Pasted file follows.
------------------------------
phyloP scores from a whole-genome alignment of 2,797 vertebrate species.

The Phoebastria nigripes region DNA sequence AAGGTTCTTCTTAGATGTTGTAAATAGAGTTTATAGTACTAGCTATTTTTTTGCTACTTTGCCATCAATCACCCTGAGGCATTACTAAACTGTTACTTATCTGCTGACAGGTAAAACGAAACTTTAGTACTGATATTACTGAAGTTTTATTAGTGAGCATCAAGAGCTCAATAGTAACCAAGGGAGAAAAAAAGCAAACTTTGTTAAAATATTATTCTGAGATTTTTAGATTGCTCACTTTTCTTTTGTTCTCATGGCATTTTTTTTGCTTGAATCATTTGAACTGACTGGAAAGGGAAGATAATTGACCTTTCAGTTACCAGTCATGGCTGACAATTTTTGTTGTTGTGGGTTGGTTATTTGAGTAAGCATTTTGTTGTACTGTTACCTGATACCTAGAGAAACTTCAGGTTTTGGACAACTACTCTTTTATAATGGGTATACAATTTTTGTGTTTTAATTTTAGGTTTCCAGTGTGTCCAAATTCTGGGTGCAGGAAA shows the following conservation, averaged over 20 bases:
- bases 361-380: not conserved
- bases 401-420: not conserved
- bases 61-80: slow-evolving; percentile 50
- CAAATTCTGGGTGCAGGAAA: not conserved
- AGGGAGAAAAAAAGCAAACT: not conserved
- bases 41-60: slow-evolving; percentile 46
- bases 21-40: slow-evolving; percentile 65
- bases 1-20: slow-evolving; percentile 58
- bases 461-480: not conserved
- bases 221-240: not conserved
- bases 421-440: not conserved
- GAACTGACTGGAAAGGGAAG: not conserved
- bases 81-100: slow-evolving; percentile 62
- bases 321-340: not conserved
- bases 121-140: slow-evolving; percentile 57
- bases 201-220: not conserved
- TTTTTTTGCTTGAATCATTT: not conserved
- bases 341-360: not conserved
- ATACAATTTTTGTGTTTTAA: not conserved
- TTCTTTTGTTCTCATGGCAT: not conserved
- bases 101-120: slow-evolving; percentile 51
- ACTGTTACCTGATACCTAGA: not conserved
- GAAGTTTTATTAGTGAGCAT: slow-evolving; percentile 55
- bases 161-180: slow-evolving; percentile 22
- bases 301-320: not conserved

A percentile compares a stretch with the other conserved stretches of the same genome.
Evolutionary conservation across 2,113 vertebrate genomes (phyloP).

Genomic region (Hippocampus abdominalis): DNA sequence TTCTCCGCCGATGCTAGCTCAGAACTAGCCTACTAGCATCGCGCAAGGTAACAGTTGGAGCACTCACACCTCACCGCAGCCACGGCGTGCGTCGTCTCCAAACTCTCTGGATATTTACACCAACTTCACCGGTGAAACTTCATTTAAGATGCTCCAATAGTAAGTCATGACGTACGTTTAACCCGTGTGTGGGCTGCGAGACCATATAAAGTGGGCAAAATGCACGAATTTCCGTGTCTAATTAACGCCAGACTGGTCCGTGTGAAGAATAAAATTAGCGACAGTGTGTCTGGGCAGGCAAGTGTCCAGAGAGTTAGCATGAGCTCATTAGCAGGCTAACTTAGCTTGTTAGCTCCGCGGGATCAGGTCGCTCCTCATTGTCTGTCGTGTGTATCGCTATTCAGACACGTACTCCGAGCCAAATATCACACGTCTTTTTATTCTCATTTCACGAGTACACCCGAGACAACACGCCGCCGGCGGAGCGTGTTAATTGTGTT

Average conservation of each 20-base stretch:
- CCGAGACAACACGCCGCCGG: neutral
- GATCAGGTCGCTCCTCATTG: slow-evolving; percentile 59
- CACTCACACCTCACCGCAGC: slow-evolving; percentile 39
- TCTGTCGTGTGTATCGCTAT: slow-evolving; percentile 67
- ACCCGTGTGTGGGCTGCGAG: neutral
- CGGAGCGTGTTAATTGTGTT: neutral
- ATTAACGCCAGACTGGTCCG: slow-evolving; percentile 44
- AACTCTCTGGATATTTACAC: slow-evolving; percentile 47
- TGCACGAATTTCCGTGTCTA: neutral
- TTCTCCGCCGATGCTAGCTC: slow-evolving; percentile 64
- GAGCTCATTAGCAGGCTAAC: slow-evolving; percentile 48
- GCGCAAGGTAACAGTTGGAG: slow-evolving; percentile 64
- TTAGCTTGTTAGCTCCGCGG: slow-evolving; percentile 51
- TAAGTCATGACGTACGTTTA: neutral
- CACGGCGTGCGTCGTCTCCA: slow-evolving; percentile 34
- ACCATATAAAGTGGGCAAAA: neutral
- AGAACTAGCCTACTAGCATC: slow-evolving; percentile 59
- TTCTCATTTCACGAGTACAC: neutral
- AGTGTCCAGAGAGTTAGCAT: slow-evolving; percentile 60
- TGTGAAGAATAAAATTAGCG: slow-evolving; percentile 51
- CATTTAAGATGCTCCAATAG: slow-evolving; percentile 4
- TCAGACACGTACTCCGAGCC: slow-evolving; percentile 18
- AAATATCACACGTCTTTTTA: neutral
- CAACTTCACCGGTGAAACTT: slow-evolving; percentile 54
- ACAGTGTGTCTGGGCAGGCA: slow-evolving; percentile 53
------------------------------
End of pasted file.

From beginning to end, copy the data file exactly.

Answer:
phyloP scores from a whole-genome alignment of 2,797 vertebrate species.

The Phoebastria nigripes region DNA sequence AAGGTTCTTCTTAGATGTTGTAAATAGAGTTTATAGTACTAGCTATTTTTTTGCTACTTTGCCATCAATCACCCTGAGGCATTACTAAACTGTTACTTATCTGCTGACAGGTAAAACGAAACTTTAGTACTGATATTACTGAAGTTTTATTAGTGAGCATCAAGAGCTCAATAGTAACCAAGGGAGAAAAAAAGCAAACTTTGTTAAAATATTATTCTGAGATTTTTAGATTGCTCACTTTTCTTTTGTTCTCATGGCATTTTTTTTGCTTGAATCATTTGAACTGACTGGAAAGGGAAGATAATTGACCTTTCAGTTACCAGTCATGGCTGACAATTTTTGTTGTTGTGGGTTGGTTATTTGAGTAAGCATTTTGTTGTACTGTTACCTGATACCTAGAGAAACTTCAGGTTTTGGACAACTACTCTTTTATAATGGGTATACAATTTTTGTGTTTTAATTTTAGGTTTCCAGTGTGTCCAAATTCTGGGTGCAGGAAA shows the following conservation, averaged over 20 bases:
- bases 361-380: not conserved
- bases 401-420: not conserved
- bases 61-80: slow-evolving; percentile 50
- CAAATTCTGGGTGCAGGAAA: not conserved
- AGGGAGAAAAAAAGCAAACT: not conserved
- bases 41-60: slow-evolving; percentile 46
- bases 21-40: slow-evolving; percentile 65
- bases 1-20: slow-evolving; percentile 58
- bases 461-480: not conserved
- bases 221-240: not conserved
- bases 421-440: not conserved
- GAACTGACTGGAAAGGGAAG: not conserved
- bases 81-100: slow-evolving; percentile 62
- bases 321-340: not conserved
- bases 121-140: slow-evolving; percentile 57
- bases 201-220: not conserved
- TTTTTTTGCTTGAATCATTT: not conserved
- bases 341-360: not conserved
- ATACAATTTTTGTGTTTTAA: not conserved
- TTCTTTTGTTCTCATGGCAT: not conserved
- bases 101-120: slow-evolving; percentile 51
- ACTGTTACCTGATACCTAGA: not conserved
- GAAGTTTTATTAGTGAGCAT: slow-evolving; percentile 55
- bases 161-180: slow-evolving; percentile 22
- bases 301-320: not conserved

A percentile compares a stretch with the other conserved stretches of the same genome.
Evolutionary conservation across 2,113 vertebrate genomes (phyloP).

Genomic region (Hippocampus abdominalis): DNA sequence TTCTCCGCCGATGCTAGCTCAGAACTAGCCTACTAGCATCGCGCAAGGTAACAGTTGGAGCACTCACACCTCACCGCAGCCACGGCGTGCGTCGTCTCCAAACTCTCTGGATATTTACACCAACTTCACCGGTGAAACTTCATTTAAGATGCTCCAATAGTAAGTCATGACGTACGTTTAACCCGTGTGTGGGCTGCGAGACCATATAAAGTGGGCAAAATGCACGAATTTCCGTGTCTAATTAACGCCAGACTGGTCCGTGTGAAGAATAAAATTAGCGACAGTGTGTCTGGGCAGGCAAGTGTCCAGAGAGTTAGCATGAGCTCATTAGCAGGCTAACTTAGCTTGTTAGCTCCGCGGGATCAGGTCGCTCCTCATTGTCTGTCGTGTGTATCGCTATTCAGACACGTACTCCGAGCCAAATATCACACGTCTTTTTATTCTCATTTCACGAGTACACCCGAGACAACACGCCGCCGGCGGAGCGTGTTAATTGTGTT

Average conservation of each 20-base stretch:
- CCGAGACAACACGCCGCCGG: neutral
- GATCAGGTCGCTCCTCATTG: slow-evolving; percentile 59
- CACTCACACCTCACCGCAGC: slow-evolving; percentile 39
- TCTGTCGTGTGTATCGCTAT: slow-evolving; percentile 67
- ACCCGTGTGTGGGCTGCGAG: neutral
- CGGAGCGTGTTAATTGTGTT: neutral
- ATTAACGCCAGACTGGTCCG: slow-evolving; percentile 44
- AACTCTCTGGATATTTACAC: slow-evolving; percentile 47
- TGCACGAATTTCCGTGTCTA: neutral
- TTCTCCGCCGATGCTAGCTC: slow-evolving; percentile 64
- GAGCTCATTAGCAGGCTAAC: slow-evolving; percentile 48
- GCGCAAGGTAACAGTTGGAG: slow-evolving; percentile 64
- TTAGCTTGTTAGCTCCGCGG: slow-evolving; percentile 51
- TAAGTCATGACGTACGTTTA: neutral
- CACGGCGTGCGTCGTCTCCA: slow-evolving; percentile 34
- ACCATATAAAGTGGGCAAAA: neutral
- AGAACTAGCCTACTAGCATC: slow-evolving; percentile 59
- TTCTCATTTCACGAGTACAC: neutral
- AGTGTCCAGAGAGTTAGCAT: slow-evolving; percentile 60
- TGTGAAGAATAAAATTAGCG: slow-evolving; percentile 51
- CATTTAAGATGCTCCAATAG: slow-evolving; percentile 4
- TCAGACACGTACTCCGAGCC: slow-evolving; percentile 18
- AAATATCACACGTCTTTTTA: neutral
- CAACTTCACCGGTGAAACTT: slow-evolving; percentile 54
- ACAGTGTGTCTGGGCAGGCA: slow-evolving; percentile 53